• Potential MBTA Southern NH Service

  • Discussion relating to commuter rail, light rail, and subway operations of the MBTA.
Discussion relating to commuter rail, light rail, and subway operations of the MBTA.

Moderators: CRail, sery2831

  by mbrproductions
 
Nothing would be more efficient to the state of NH than paying the T to extend their already operating trains to Nashua and Manchester. Cynical rhetoric is nothing more than just that, yes "ha ha the T sucks..." now that that's out of our system; a look at what has happened to the Commuter Rail from the time the private corporations abandoned it to now is a tremendous success story.
Exactly, what the MBTA Commuter Rail started as and how it is now is something I would consider to be one of the greatest success stories in recent American Passenger Rail history, and its obviously the beneficial for NH to have these trains running between their two largest cities and the capital of Massachusetts.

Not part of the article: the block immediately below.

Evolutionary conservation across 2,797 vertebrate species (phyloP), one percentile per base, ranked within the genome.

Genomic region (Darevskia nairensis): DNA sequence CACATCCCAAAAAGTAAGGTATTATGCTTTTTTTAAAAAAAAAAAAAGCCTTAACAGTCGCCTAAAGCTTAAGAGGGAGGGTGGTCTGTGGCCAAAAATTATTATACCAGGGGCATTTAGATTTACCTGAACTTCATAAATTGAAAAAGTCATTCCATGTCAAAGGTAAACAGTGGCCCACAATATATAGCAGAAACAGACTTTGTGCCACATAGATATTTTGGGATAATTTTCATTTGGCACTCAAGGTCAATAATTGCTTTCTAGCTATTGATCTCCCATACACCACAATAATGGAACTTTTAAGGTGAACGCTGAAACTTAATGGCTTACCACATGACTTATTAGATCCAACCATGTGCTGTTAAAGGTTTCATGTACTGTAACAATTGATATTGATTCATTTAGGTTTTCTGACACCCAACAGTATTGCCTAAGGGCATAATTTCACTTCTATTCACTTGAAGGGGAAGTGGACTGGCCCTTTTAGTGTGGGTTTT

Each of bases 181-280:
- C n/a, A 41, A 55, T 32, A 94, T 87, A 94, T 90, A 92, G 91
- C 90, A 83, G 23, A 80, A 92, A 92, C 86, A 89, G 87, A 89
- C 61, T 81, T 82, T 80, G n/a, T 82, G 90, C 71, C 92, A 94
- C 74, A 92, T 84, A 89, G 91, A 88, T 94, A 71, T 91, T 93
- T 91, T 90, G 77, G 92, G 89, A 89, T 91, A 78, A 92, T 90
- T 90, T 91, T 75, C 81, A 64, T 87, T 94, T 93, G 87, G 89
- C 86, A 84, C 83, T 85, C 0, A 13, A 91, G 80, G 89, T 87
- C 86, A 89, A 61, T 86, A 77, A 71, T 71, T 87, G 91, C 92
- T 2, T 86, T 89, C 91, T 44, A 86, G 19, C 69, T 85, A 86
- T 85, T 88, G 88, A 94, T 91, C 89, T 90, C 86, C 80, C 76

Now, try telling that to NH officials.
Lets hope they don't come up with a compromise and the bill dies.
  by BandA
 
Lets see...archaic ticketing system with poor transfer to subway / bus system, zone 1A passengers pay transit fare but zone 1 & zone 2, just a little further pay triple the fare (which amounted to about 76cents/mile, more than the cash-cow profitable Massachu$etts Turnpike Extension toll road charged). Trains that sit for 10 minutes waiting just outside South Station. Crappy single track side platforms with bus style shelters for sixty years while they build Taj Mahals elsewhere, platforms that are high level, then low level, then high, high, then low and they wonder why dwell time is high and fare collection is low. Waiting until the need was critical before ordering new locomotives or coaches instead of planning ahead. When I was taking the Commuter Rail there was a total lack of communication of information about delays to the passengers.
  by BandA
 
T improvement projects that take years and years and are always way over budget. Does this apply to Commuter Rail or is it just the transit projects?
  by mbrproductions
 
Lets see...archaic ticketing system with poor transfer to subway / bus system